Credit risk represents the potential losses that the company would incur if counterparties are unable to fulfil the terms of underlying agreements. Credit risk arises from cash and cash equivalents, derivatives and deposits with banks and financial institutions as well as credit exposures relating to customers. The credit risk exposure is minimised by only transacting with financial institutions, ensuring established credit guidelines are met and by managing its customer portfolio.

The top 10 trade accounts receivable accounted for 19% of outstanding trade receivables as at 31 December 2023.

Liquidity risk

Prudent liquidity risk management implies maintaining sufficient cash, the availability of funding through an adequate amount of committed credit facilities and the ability to close out market positions. Due to the dynamic nature of the underlying businesses, PostNL attempts to maintain flexibility in funding by keeping a committed multi-currency revolving credit facility of €200 million, which expires in 2028 available.

As at 31 December 2023, the company’s current assets and current liabilities amounted €943 and €1,280 million respectively. The current assets contained €518 million of cash and cash equivalents. This position does not contain any restricted cash. Included in the current liabilities is an upcoming eurobond repayment of nominal €353 million due in November 2024. Based on its ability to realise its assets and its proven cash flow-generating capability, the company expects to be able to discharge its liabilities in the normal course of business. Should the need arise, the company has (re)financing options available, backed by its committed credit facility of €200 million and an investment grade credit rating.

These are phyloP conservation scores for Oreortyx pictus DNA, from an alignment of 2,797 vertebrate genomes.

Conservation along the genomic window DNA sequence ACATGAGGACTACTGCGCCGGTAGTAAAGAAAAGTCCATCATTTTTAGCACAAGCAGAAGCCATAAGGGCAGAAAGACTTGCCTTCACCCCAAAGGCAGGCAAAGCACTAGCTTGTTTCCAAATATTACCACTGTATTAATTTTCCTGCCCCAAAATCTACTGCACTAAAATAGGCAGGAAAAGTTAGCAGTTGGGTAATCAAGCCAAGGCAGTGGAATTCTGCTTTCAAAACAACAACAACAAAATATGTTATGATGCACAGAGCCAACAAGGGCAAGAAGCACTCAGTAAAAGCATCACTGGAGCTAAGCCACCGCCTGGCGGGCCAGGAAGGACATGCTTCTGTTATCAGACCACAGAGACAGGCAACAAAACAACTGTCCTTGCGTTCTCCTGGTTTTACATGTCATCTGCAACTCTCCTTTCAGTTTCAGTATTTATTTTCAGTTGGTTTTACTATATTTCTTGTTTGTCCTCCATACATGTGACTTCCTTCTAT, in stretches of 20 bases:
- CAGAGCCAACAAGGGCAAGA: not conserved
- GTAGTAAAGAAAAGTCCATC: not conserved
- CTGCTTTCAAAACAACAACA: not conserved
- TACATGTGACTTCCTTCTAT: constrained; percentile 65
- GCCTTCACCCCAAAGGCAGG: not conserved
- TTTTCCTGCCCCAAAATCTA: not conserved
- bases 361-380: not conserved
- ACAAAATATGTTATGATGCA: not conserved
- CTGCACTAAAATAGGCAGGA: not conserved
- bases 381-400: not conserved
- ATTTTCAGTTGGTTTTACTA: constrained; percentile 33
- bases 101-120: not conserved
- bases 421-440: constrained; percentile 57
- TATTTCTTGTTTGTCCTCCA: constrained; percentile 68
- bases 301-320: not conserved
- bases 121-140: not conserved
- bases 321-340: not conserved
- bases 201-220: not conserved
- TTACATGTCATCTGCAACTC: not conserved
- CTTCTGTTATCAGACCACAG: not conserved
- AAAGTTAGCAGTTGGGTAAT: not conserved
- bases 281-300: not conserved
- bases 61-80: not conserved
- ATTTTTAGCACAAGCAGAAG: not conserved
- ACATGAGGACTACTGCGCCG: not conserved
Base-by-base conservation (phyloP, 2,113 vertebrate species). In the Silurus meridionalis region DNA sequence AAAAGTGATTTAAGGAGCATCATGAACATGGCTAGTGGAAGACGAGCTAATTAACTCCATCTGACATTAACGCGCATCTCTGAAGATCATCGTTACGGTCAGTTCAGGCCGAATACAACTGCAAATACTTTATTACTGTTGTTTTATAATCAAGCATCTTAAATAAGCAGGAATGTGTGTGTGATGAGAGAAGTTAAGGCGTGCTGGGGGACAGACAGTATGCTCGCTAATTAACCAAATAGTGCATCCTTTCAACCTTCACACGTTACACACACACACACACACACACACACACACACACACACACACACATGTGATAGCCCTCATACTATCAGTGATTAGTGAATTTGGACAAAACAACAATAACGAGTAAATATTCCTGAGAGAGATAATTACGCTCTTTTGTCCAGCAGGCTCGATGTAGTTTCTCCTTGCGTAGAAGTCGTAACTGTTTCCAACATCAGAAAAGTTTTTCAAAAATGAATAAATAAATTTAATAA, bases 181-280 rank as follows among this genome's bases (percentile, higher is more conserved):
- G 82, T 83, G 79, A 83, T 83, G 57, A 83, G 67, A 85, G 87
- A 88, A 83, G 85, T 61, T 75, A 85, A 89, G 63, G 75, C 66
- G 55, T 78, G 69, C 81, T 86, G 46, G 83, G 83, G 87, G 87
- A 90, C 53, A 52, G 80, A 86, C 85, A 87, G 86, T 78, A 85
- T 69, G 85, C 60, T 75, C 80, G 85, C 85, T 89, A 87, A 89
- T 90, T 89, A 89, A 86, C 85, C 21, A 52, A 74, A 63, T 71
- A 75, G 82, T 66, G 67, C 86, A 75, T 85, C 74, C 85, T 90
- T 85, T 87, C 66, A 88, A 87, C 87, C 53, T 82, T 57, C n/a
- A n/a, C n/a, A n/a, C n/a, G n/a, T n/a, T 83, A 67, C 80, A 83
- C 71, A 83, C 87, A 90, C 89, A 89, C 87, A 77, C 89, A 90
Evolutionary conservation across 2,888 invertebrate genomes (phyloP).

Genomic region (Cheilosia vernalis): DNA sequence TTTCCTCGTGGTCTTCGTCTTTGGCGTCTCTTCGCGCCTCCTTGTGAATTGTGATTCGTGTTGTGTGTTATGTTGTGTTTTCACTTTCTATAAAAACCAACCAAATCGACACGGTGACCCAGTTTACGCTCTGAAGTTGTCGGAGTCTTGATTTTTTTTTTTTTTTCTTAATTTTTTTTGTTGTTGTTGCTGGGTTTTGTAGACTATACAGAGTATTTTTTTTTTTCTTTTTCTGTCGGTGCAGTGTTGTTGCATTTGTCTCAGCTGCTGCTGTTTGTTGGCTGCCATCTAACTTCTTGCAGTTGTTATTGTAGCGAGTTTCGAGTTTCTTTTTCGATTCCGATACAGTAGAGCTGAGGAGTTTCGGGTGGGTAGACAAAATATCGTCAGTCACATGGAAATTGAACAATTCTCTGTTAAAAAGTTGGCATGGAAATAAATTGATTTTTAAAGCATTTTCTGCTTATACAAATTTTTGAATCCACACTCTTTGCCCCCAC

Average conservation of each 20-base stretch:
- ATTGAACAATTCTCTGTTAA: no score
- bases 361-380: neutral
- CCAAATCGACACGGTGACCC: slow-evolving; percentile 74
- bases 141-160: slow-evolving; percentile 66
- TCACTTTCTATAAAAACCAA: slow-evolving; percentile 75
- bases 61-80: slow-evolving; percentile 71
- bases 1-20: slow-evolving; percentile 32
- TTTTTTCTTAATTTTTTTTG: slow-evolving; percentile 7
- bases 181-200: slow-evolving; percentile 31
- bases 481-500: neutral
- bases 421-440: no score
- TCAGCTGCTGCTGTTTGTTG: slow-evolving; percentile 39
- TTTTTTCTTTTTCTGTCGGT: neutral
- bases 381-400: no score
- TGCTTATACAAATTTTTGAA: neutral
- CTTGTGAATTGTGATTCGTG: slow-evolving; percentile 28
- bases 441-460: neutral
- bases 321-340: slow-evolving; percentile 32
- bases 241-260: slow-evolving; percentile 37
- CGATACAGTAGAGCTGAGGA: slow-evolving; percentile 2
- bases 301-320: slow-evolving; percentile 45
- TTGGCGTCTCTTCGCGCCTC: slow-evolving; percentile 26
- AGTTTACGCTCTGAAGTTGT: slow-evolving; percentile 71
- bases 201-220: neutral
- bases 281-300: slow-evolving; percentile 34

A downgrade in PostNL’s credit rating may negatively affect its ability to obtain funds from financial institutions and banks and increase the interest rates at which the company is able to refinance existing debt or incur new debt. The terms and conditions of PostNL’s material long-term and short-term debts, as well as its material drawn, or undrawn credit facilities do not include any financial covenants. There are no obligations to accelerate repayments of these material debts and committed facilities in the event of a credit rating downgrade.

At 31 December 2023, the €200 million committed credit facility (maturity date: December 2028) was undrawn (2022: undrawn).

The following table analyses PostNL’s financial liabilities, categorising them into relevant maturity groupings based on the remaining period on the balance sheet to the contractual maturity date. The outgoing flows disclosed in the table are the contractual undiscounted cash flows that contain the redemptions and interest payments.

PostNL Maturity liquidity risks in million
2022, 2023

At 31 DecemberLess than
1 year
Between 1 and 3 yearsThereafterBook value
Other loans2192048
Foreign exchange contracts - outgoing217 1
Trade accounts payable182 182
Other current liabilities54 54
Total outgoing flows5635454731,313
Foreign exchange contracts - incoming217
Total mitigation via incoming flows217
Total liquidity risk 20223465454731,313
Eurobonds358304 651
Other loans18256188
Foreign exchange contracts - outgoing201 2
Trade accounts payable210 210
Other current liabilities58 58
Total outgoing flows9344571931,330
Foreign exchange contracts - incoming201
Total mitigation via incoming flows201
Total liquidity risk 20237334571931,330